I’ve been puzzling over writing a “sufficiently athy” post [that hasn’t already been done to death and back] and a conversation tumbled into my lap from social media. I’ll share it here. See what you think.
So, I’m talking to the trifecta of believers; literalist, dominionist, inerrantist, etc. I posed a thought experiment a la street epistimology removing god from the equation but retaining the same criteria surrounding his beliefs.
You discover your child has fallen down a deep hole. This poses an ethical quandary. If I love my child unconditionally, *I* would immediately rescue them. The choices are:
A: Immediate unconditional rescue
B: Offer rescue but only if the child agrees to love and obey me unquestioningly for the rest of their life. If they do not, I’ll pour gas on them and set them afire.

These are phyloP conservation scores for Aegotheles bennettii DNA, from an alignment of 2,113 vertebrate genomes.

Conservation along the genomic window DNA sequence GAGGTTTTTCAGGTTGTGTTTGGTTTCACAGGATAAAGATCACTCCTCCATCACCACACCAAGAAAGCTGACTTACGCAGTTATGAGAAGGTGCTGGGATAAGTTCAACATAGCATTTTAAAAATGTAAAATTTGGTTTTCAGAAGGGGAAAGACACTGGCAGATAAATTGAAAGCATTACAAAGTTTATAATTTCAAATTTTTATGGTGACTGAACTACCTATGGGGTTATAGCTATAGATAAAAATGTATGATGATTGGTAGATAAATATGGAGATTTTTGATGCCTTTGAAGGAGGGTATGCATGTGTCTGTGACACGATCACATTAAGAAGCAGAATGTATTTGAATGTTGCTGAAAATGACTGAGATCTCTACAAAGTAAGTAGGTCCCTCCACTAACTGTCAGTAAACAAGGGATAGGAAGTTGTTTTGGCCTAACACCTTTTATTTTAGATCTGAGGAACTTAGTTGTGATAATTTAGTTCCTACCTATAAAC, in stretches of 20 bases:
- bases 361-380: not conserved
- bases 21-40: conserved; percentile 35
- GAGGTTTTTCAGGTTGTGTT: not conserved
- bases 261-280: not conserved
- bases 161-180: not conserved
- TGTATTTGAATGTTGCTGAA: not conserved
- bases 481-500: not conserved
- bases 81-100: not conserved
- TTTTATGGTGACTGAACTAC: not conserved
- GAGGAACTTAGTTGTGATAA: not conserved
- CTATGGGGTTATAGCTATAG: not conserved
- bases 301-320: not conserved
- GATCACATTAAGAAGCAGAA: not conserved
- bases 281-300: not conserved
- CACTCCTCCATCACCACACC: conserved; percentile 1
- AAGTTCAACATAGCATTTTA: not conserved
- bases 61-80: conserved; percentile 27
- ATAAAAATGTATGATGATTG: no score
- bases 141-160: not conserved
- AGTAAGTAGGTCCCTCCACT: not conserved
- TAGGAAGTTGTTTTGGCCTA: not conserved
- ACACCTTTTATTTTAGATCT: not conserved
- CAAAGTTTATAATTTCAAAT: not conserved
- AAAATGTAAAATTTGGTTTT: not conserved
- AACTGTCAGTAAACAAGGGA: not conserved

The answer was puzzling at best. Mike tried to put it all up to “choice”. The child could “choose” to be rescued or not, thus being the “child’s fault” for a wrong choice. It was logically and morally, a really poor answer. The child could be unconscious, not able to participate in the rescue. Would it be then permissable to punish the child? What if the child were actively resisting? Children are incapable of predicting consequences because they don’t develop those emotional and intellectual tools until later in life. So, my shrimp on the barbie time? Would I be justified in my judgement?
I’d like to think that people aren’t so removed from compassion that they couldn’t make moral decisions in their everyday life, but I have only to look around me at the folks in the good ol’ US of A to see they can’t if they’re tied to a Bronze Age Death Cult.
One quick added note for perspective for christians: Don’t imagine you are god/the parent in this circumstance, imagine you’re the child.
****Author’s note: TO Mike, feel free to broach any topic you’d like, I’ll discuss anything at length as long as it remains productive. I would like you to tackle the ethical dilemma we originally discussed on twitter at some point.